Imminent new security laws for banks have been welcomed by analysts and industry spokespeople as Singaporeans continue to engage in risky behaviour.
However, the laws will help protect customers only from a technology point of view. How banks educate customers to improve their own attitudes towards security will be the key challenge moving forwards.
Over a quarter of Singaporeans had experienced credit, debit or prepaid card fraud in the past five years, according to the annual ACI Worldwide Global Fraud Report released in early October (26 per cent). Furthermore, the report found that half of those surveyed engaged in ‘risky behaviour such as throwing bank statements or ATM receipts in the trash.’
Earlier this year a report released by ZDNet also claimed mobile banking adoption within Singapore was outpacing security, suggesting local banks may soon suffer kick-back reputational damage from customers’ habits. “Should there be fraudulent or illegal activity due to neglect on the customer’s part, this unfortunately ultimately reflects poorly on the bank itself as to why further action wasn’t taken in trying to stop these illicit doings,” said Michael Yeo Sek Pheng, Market Analyst, IDC Financial Insights.
The banking industry in Singapore is aware of these risks and is taking steps to mitigate them. The Association of Banks in Singapore (ABS) has mandated that by December 2012 all banks will use online security tokens with transaction signing functionality, which Pheng said the industry has been quick to adopt to. “Technology in this form while still not fool-proof, adds another layer of security to protect the consumer.”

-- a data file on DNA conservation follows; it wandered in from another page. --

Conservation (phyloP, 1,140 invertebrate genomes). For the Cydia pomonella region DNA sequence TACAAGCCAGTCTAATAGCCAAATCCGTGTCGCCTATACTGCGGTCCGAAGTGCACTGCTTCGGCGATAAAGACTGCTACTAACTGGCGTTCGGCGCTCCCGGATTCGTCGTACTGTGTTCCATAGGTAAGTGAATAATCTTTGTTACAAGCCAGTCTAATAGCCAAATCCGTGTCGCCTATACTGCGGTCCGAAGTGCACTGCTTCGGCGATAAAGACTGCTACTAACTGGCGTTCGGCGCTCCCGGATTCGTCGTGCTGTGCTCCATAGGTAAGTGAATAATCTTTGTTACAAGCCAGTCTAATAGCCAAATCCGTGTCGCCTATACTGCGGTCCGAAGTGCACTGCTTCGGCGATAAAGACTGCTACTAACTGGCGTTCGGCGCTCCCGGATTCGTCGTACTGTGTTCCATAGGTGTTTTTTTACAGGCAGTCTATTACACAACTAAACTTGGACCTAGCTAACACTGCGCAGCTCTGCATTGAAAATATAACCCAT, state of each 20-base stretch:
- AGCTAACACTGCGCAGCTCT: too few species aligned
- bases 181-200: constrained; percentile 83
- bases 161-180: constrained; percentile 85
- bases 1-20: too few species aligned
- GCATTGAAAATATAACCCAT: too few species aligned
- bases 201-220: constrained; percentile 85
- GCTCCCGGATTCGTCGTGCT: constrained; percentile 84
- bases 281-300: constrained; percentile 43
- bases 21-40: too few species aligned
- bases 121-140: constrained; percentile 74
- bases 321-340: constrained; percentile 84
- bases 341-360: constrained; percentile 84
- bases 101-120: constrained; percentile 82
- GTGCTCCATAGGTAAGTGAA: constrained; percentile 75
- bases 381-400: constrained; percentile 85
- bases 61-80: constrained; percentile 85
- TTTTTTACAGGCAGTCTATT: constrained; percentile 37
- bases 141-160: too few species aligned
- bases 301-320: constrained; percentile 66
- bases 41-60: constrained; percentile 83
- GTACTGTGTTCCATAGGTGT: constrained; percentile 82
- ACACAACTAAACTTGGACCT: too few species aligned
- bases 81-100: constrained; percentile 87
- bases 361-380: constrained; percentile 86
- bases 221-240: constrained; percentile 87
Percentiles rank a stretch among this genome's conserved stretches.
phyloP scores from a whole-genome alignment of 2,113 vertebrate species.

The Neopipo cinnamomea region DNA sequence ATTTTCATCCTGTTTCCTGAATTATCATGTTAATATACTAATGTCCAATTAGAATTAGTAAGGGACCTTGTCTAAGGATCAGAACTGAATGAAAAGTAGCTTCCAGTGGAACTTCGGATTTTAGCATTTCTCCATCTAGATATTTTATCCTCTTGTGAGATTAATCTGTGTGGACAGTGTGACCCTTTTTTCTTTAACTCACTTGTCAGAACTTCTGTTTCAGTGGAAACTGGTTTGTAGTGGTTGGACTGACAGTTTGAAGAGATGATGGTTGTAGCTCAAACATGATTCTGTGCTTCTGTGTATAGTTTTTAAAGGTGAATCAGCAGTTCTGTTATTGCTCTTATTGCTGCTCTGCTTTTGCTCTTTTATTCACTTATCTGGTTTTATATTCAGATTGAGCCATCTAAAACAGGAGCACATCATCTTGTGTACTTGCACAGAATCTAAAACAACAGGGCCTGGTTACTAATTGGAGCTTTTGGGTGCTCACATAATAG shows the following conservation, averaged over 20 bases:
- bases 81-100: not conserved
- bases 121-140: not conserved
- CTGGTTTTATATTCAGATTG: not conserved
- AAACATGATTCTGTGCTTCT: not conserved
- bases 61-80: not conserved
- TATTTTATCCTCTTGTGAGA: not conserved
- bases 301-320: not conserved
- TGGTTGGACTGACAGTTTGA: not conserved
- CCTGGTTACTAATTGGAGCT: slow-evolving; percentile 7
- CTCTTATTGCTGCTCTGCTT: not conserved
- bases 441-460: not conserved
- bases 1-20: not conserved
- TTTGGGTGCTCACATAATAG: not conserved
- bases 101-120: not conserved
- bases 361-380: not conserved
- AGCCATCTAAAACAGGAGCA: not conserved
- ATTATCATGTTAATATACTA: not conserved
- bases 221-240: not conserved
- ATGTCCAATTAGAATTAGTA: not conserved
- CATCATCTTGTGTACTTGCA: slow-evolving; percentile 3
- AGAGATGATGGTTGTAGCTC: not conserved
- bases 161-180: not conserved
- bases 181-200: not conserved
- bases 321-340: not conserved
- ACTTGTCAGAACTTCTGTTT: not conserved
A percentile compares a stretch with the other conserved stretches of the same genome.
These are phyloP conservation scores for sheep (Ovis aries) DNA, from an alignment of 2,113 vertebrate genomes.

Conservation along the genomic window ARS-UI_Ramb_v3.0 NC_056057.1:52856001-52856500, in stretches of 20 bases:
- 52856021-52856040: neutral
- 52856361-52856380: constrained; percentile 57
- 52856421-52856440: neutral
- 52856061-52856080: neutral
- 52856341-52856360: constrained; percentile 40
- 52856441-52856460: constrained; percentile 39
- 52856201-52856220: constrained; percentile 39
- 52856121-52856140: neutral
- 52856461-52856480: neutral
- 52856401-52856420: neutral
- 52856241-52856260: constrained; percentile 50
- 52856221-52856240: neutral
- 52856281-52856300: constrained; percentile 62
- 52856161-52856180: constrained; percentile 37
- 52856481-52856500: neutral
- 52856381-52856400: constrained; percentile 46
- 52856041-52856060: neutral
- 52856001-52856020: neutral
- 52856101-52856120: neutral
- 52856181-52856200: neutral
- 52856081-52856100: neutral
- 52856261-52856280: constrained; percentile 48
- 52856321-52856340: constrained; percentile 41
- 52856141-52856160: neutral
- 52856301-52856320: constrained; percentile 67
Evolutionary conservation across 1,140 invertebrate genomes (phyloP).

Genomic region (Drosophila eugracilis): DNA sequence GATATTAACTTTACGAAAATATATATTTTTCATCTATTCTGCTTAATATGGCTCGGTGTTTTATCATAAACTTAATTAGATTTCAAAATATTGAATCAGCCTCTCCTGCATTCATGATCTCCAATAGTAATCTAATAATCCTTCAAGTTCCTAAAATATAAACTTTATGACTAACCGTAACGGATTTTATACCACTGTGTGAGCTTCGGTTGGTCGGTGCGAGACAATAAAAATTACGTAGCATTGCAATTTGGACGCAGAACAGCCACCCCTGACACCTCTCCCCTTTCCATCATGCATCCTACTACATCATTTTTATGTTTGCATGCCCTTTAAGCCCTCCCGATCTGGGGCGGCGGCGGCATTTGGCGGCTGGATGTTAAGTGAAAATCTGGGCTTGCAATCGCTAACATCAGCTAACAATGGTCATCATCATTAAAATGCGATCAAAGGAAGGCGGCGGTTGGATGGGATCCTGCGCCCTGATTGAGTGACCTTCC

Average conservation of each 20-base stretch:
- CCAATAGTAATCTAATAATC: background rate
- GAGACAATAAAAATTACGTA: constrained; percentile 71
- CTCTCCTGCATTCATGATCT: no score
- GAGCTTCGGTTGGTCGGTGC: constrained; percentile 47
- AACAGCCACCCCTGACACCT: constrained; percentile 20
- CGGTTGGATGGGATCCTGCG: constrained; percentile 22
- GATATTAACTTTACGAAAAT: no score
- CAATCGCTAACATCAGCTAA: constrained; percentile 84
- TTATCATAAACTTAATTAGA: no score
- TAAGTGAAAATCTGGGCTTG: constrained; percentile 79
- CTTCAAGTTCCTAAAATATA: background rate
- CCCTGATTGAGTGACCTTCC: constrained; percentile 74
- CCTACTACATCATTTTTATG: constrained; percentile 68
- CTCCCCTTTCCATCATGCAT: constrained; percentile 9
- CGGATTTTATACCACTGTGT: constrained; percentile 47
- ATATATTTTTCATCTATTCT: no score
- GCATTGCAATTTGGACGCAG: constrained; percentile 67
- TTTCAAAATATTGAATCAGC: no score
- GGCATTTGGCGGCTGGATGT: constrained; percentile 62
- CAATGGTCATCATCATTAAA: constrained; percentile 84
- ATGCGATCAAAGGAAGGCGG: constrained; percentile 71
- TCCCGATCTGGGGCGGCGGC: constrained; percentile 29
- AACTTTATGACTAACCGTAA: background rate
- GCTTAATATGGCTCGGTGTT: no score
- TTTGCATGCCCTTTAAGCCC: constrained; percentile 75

Two-factor authentication is already a significant part of European financial services security practices. Rik Turner, Senior Analyst, Financial Services, Technology, Ovum, argues education is most critical in encouraging safe behaviour by customers, saying “it is fair to say that banks need not only to deploy a further layer of technology to safeguard their online/ mobile customers, but also to engage in education programs about rudimentary security, such as selecting the right password and changing it from time to time.”
Singapore’s banks are actively seeking to engage with customers in a range of financial literacy programs, and Ken Seng Wei, Senior Vice President, Information Security Services, DBS, claimed despite the reports of ‘risky behaviour,’ Singaporeans do respond to their bank’s education initiatives around financial security.
“We are very proactive with sending out emails and keeping the customers informed – I would not say Singaporeans are less safe with mobile banking,” Wei said.
IDC Financial Insights’ Pheng also pointed to a 2009 report showing Singaporeans were more likely to spot a fake site than their US, UK and Australian counterparts.
“Knowledge is the best weapon in defending against security threats and a tuned-in city like Singapore is one in which it doesn’t take long for information to spread amongst the small populace,” Pheng said.